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From "Rick Hillegas (JIRA)" <j...@apache.org>
Subject [jira] [Updated] (DERBY-4437) Concurrent inserts into table with identity column perform poorly
Date Mon, 20 Jun 2011 18:04:47 GMT

     [ https://issues.apache.org/jira/browse/DERBY-4437?page=com.atlassian.jira.plugin.system.issuetabpanels:all-tabpanel
]

Rick Hillegas updated DERBY-4437:
---------------------------------

    Attachment: derby-4437-04-aa-reclaimUnusedValuesOnShutdown.diff

Attaching derby-4437-04-aa-reclaimUnusedValuesOnShutdown.diff. This patch makes orderly shutdown
reclaim unused, pre-allocated ranges of sequence/identity numbers. Tests passed cleanly for
me.

My first attempt to code this involved putting the reclamation call in DataDictionaryImpl.stop().
That turned out to be too late during orderly shutdown--by that time the LCC could not be
found. This is my second attempt. The reclamation call is now in BasicDatabase.stop().

I also noticed that the DataDictionary was already reclaiming unused ranges when DDL invalidated
the caches. So we should not be leaking sequence numbers when we perform DDL.

Nothing is done about unorderly shutdown. If the application fails to shutdown the database
before exiting, then the engine will still leak unused sequence/identity numbers.

Touches the following files:

--------------

M      java/engine/org/apache/derby/iapi/sql/dictionary/DataDictionary.java
M      java/storeless/org/apache/derby/impl/storeless/EmptyDictionary.java
M      java/engine/org/apache/derby/impl/sql/catalog/DataDictionaryImpl.java

Adds a new DataDictionary method: clearSequenceCaches(). This method makes the cached sequence/identity
generators reclaim unused, pre-allocated values.


--------------

M      java/engine/org/apache/derby/impl/db/BasicDatabase.java

During orderly shutdown, the Database module now calls the new DataDictionary method.


--------------

M      java/testing/org/apache/derbyTesting/functionTests/tests/lang/SequenceGeneratorTest.java

Updates a test case to check that values don't leak during orderly shutdown.


> Concurrent inserts into table with identity column perform poorly
> -----------------------------------------------------------------
>
>                 Key: DERBY-4437
>                 URL: https://issues.apache.org/jira/browse/DERBY-4437
>             Project: Derby
>          Issue Type: Improvement
>          Components: SQL
>    Affects Versions: 10.5.3.0
>            Reporter: Knut Anders Hatlen
>            Assignee: Rick Hillegas
>         Attachments: D4437PerfTest.java, D4437PerfTest2.java, derby-4437-01-aj-allTestsPass.diff,
derby-4437-02-ac-alterTable-bulkImport-deferredInsert.diff, derby-4437-03-aa-upgradeTest.diff,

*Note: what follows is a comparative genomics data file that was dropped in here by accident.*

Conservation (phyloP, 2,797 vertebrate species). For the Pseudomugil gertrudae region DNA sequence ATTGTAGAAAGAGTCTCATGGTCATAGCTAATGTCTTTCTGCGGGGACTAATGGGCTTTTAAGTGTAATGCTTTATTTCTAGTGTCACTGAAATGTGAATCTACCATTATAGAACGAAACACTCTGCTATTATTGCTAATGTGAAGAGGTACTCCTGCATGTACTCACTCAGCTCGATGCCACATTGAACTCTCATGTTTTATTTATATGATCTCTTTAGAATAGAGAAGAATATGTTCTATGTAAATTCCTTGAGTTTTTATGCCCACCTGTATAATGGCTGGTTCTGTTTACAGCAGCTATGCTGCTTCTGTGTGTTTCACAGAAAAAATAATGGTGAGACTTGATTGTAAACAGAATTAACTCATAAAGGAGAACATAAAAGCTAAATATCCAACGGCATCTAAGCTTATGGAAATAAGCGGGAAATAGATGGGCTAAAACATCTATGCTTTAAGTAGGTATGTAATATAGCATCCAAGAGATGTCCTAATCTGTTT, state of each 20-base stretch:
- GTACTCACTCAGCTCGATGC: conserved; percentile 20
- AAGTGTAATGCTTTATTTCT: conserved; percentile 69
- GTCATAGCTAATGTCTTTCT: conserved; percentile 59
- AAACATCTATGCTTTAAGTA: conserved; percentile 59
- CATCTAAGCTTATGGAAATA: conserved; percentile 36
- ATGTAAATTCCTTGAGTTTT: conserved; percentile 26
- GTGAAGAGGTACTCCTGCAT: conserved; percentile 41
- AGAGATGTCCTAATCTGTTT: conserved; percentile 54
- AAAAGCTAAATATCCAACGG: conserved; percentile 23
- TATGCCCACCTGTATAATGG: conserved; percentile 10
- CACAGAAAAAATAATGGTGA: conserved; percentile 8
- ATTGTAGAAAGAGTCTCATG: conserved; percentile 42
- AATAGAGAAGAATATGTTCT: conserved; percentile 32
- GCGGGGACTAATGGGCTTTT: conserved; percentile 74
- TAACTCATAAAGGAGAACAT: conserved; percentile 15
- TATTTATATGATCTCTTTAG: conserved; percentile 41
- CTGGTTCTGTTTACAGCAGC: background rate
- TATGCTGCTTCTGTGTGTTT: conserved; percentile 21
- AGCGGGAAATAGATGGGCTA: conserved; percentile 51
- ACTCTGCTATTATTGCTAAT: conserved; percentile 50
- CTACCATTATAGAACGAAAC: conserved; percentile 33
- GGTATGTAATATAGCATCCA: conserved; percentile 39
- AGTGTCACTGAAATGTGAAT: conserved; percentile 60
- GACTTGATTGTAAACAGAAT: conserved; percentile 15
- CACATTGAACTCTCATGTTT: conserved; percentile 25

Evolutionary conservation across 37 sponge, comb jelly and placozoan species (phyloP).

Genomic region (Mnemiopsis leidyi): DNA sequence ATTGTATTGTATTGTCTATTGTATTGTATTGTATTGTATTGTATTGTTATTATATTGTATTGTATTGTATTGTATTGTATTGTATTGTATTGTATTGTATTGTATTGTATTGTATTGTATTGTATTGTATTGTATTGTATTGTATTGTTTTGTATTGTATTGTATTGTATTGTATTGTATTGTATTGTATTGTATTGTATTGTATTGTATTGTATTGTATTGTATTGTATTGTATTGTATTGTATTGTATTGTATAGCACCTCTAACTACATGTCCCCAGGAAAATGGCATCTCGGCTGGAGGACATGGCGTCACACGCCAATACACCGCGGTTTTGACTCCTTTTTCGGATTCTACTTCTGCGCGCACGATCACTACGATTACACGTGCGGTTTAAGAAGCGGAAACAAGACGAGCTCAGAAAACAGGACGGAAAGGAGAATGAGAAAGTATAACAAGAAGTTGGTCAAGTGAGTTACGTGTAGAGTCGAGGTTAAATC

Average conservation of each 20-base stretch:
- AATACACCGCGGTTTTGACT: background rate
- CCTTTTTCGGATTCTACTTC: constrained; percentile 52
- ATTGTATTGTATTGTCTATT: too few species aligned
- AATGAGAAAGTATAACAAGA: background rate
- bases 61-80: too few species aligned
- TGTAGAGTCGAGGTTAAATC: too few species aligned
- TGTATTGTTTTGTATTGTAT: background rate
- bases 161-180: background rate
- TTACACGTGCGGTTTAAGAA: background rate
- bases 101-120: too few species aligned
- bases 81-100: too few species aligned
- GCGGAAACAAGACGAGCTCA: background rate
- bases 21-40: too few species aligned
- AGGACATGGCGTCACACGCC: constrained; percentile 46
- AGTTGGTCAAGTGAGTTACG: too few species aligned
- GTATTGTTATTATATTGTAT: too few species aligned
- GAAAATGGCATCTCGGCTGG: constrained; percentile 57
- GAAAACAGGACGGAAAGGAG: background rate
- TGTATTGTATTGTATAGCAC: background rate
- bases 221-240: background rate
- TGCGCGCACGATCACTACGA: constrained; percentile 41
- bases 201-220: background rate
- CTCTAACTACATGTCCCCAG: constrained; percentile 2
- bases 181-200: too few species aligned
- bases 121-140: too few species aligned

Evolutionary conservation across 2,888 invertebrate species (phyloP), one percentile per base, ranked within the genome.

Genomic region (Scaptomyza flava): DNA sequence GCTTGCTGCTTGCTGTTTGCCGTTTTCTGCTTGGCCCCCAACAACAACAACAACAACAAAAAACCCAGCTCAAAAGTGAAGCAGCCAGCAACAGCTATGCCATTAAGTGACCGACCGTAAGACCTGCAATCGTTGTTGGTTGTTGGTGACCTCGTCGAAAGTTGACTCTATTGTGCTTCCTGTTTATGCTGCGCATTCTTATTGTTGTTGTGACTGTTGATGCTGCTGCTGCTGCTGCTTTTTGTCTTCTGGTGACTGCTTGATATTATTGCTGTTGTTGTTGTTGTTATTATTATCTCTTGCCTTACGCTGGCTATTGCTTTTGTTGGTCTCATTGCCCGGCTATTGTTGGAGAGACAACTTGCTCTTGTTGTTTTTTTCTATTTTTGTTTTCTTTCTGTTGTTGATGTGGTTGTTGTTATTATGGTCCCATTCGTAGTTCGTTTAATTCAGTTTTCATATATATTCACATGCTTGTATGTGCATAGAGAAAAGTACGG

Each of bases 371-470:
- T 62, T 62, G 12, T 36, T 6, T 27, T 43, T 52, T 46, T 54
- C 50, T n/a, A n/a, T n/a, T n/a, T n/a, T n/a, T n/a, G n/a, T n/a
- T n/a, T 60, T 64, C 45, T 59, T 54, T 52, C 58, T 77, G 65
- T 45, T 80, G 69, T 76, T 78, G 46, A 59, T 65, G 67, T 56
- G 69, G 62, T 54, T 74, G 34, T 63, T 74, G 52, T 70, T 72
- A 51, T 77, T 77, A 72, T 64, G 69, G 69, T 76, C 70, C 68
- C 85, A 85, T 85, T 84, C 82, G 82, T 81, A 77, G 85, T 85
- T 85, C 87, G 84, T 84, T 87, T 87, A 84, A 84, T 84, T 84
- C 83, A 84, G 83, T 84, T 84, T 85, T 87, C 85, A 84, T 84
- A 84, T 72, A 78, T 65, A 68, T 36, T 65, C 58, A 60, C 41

derby-4437-04-aa-reclaimUnusedValuesOnShutdown.diff, insertperf.png, insertperf2.png, prealloc.png
>
>
> I have a multi-threaded application which is very insert-intensive. I've noticed that
it sometimes can come into a state where it slows down considerably and basically becomes
single-threaded. This is especially harmful on modern multi-core machines since most of the
available resources are left idle.
> The problematic tables contain identity columns, and here's my understanding of what
happens:
> 1) Identity columns are generated from a counter that's stored in a row in SYS.SYSCOLUMNS.
During normal operation, the counter is maintained in a nested transaction within the transaction
that performs the insert. This allows the nested transaction to commit the changes to SYS.SYSCOLUMN
separately from the main transaction, and the exclusive lock that it needs to obtain on the
row holding the counter, can be releases after a relatively short time. Concurrent transactions
can therefore insert into the same table at the same time, without needing to wait for the
others to commit or abort.
> 2) However, if the nested transaction cannot lock the row in SYS.SYSCOLUMNS immediately,
it will give up and retry the operation in the main transaction. This prevents self-deadlocks
in the case where the main transaction already owns a lock on SYS.SYSCOLUMNS. Unfortunately,
this also increases the time the row is locked, since the exclusive lock cannot be released
until the main transaction commits. So as soon as there is one lock collision, the waiting
transaction changes to a locking mode that increases the chances of others having to wait,
which seems to result in all insert threads having to obtain the SYSCOLUMNS locks in the main
transaction. The end result is that only one of the insert threads can execute at any given
time as long as the application is in this state.

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